Better Technology is Probably Patentable

Better Things are Patentable

In a previous article, we fielded the perpetual question of what can I patent?  Although there are a variety of technical legal tests for patentability, a simple test simply asks whether the inventor made something better.  A better mousetrap is probably patentable.

Patent law allows an inventor to patent “anything under the sun made by man.”  But, the invention must be new and not obvious.  Understanding what makes an invention “new” is relatively straightforward:  An invention is “new” when it differs (in any way) from the existing technology.  However, the inventor only gets one year to file a patent application after disclosing the invention.

The most important hurdle to getting a patent is showing that it was not obvious at the time it was invented.  This area of patent law is probably the most confusing.  The legal test for nonobviousness comes from a 1966 Supreme Court case.  See Graham.  In short that test requires using all available evidence to step inside the inventor’s mind at the moment of invention.  Practically speaking, accurately elucidating a person’s thoughts years after the invention is difficult.

Courts, patent professionals, and legal scholars have always struggled with the obviousness doctrine.  Supreme Court Justice Scalia has called the doctrine “gobbledygook.”  Countless others have expressed difficulty with consistently applying the “test” for obviousness.

Something Better was probably Not Obvious.

Asking whether an invention was better provides a useful back-of-the-envelope test for patentability.  Was the technology better when it was invented?  If it was better, it is probably patentable.  Here’s why:

  • A better technology implies that it is somehow different from the existing technology.  (Only different things can be better.  Otherwise they would be the same).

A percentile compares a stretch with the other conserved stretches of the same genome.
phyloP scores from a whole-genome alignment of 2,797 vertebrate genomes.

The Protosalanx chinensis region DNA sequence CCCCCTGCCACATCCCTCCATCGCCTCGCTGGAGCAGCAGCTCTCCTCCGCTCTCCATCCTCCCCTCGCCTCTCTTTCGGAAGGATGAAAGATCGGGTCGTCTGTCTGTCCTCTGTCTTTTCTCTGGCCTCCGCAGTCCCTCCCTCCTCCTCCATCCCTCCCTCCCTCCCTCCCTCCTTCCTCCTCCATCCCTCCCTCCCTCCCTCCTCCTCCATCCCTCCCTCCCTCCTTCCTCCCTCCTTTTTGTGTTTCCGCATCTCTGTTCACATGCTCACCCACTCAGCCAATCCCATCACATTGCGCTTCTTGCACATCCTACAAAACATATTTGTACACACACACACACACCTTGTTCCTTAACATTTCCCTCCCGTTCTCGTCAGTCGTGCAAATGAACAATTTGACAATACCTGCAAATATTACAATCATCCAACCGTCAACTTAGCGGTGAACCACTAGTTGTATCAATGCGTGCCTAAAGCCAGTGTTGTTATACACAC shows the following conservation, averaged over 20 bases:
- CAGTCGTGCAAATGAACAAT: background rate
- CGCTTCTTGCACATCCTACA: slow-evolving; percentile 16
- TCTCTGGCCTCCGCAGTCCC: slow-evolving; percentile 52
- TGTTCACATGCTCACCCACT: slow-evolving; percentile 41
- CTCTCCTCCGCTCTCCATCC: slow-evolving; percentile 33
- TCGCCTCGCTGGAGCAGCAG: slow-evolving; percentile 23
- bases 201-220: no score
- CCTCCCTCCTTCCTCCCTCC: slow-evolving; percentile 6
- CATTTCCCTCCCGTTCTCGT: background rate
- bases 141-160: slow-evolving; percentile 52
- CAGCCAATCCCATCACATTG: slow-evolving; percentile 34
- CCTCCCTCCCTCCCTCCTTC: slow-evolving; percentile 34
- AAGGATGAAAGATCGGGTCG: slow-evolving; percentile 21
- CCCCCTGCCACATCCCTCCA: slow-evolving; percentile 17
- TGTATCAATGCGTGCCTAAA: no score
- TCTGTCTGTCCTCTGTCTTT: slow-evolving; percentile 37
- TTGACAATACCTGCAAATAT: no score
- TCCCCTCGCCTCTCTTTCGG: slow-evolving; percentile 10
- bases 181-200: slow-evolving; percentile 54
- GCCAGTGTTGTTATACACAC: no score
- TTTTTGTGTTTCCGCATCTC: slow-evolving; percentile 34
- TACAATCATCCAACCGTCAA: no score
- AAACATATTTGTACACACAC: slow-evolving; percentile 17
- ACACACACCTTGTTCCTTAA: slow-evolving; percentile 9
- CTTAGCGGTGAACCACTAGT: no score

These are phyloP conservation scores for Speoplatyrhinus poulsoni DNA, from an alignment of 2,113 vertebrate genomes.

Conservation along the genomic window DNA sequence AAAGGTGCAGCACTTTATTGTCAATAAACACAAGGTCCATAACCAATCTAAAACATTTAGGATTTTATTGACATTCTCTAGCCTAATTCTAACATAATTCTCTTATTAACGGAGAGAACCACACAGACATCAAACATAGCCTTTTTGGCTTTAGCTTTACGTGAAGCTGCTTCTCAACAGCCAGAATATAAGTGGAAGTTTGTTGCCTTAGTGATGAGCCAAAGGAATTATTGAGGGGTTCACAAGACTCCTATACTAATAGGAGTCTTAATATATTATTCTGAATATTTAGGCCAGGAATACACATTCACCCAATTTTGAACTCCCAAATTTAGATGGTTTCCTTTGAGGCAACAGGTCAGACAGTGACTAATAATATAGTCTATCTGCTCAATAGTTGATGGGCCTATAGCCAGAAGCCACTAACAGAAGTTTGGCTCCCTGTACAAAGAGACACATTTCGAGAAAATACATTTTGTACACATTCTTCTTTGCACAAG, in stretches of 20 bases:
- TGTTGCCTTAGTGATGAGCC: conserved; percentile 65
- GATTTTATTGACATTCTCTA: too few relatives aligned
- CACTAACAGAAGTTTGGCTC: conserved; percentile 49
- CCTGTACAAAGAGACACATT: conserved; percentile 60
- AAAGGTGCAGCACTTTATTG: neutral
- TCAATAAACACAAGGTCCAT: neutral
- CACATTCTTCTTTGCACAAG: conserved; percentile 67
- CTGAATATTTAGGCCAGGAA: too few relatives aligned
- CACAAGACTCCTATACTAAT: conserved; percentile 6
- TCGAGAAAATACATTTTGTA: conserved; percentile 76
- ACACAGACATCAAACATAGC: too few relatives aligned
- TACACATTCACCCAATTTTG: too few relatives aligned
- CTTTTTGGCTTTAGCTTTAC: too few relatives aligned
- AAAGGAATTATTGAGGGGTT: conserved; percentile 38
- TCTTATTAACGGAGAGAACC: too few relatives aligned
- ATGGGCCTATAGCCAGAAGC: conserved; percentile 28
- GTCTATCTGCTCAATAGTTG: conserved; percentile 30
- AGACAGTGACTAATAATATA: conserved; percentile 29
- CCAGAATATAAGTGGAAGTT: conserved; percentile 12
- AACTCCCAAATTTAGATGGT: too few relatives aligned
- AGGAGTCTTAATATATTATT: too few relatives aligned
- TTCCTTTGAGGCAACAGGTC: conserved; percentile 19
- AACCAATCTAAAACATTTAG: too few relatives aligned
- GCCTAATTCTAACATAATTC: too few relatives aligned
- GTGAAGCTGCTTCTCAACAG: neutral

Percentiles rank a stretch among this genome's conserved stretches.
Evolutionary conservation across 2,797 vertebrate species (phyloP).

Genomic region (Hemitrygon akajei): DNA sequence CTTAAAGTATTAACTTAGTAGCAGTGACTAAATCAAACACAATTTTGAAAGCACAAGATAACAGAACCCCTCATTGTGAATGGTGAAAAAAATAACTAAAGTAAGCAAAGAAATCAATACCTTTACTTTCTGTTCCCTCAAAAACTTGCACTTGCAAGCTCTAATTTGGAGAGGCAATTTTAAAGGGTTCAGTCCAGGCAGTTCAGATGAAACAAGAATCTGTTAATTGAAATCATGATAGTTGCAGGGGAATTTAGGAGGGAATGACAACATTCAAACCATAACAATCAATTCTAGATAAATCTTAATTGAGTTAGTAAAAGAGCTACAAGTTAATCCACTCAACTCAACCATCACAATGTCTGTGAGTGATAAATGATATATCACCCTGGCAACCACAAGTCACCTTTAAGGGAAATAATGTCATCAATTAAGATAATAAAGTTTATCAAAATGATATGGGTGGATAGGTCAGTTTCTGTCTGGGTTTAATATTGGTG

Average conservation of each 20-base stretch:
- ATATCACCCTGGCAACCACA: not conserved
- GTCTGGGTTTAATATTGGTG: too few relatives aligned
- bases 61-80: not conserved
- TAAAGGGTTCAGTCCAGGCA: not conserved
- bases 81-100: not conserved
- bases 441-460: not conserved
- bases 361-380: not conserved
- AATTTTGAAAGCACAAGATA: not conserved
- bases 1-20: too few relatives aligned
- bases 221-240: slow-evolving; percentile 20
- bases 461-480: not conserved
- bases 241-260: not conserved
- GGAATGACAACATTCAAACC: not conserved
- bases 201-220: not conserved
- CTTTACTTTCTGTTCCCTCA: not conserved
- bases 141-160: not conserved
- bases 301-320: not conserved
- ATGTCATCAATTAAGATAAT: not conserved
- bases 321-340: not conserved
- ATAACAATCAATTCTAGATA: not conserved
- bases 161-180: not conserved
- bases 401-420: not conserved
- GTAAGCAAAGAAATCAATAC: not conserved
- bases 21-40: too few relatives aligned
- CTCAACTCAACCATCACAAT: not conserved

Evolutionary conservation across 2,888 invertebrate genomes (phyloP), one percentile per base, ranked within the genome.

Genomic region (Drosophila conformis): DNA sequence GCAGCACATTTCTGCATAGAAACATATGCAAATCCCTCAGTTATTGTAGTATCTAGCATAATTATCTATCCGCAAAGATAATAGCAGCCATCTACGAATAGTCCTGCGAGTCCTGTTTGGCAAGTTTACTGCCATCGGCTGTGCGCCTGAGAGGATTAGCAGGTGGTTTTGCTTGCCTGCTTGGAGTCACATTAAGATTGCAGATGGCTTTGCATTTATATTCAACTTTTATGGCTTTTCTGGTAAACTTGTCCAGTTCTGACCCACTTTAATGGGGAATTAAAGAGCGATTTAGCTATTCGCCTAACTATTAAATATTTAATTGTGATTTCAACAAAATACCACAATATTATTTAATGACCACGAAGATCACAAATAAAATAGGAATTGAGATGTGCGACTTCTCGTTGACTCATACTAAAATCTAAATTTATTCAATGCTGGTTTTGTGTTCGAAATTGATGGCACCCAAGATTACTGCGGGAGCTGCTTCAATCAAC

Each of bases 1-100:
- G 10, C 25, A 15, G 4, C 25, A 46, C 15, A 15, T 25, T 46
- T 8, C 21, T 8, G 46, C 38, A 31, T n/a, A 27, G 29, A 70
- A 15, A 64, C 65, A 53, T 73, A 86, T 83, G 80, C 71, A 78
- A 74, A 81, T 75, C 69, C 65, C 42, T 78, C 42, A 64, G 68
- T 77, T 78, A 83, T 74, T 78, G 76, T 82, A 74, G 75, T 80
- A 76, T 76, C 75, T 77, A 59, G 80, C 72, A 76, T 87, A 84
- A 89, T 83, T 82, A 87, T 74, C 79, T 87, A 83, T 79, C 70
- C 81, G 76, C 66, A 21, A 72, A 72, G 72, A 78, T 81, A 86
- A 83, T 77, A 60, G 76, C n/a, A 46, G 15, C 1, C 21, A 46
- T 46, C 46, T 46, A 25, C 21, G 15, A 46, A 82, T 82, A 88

• A truly better technology is unlikely to be “obvious.”  If it were obvious, why didn’t someone already do it?  In today’s world of rapid communication and innovation, better technology rarely lies dormant.  If someone invents a better mousetrap or a better website, that improved technology is quickly exploited.

Although the Better Test does not hold any legal significance, it does provide a simple framework for understanding patentability. (For the legal test see Graham).

For an inventor new to the patent system, the Better Test test should avoid contacting a patent attorney prematurely.  Generally speaking, it’s not worthwhile to pursue patenting something not better than the prior art.  Additionally, focussing on the points that makes an invention better will facilitate communication between the inventor and the patent professional.  (I often ask clients to list the most similar technology with a brief explanation of what their invention is different and better).  See Table of Differences.  Focusing on these points of innovation helps to draft strong claims that are allowed by the patent office.

 

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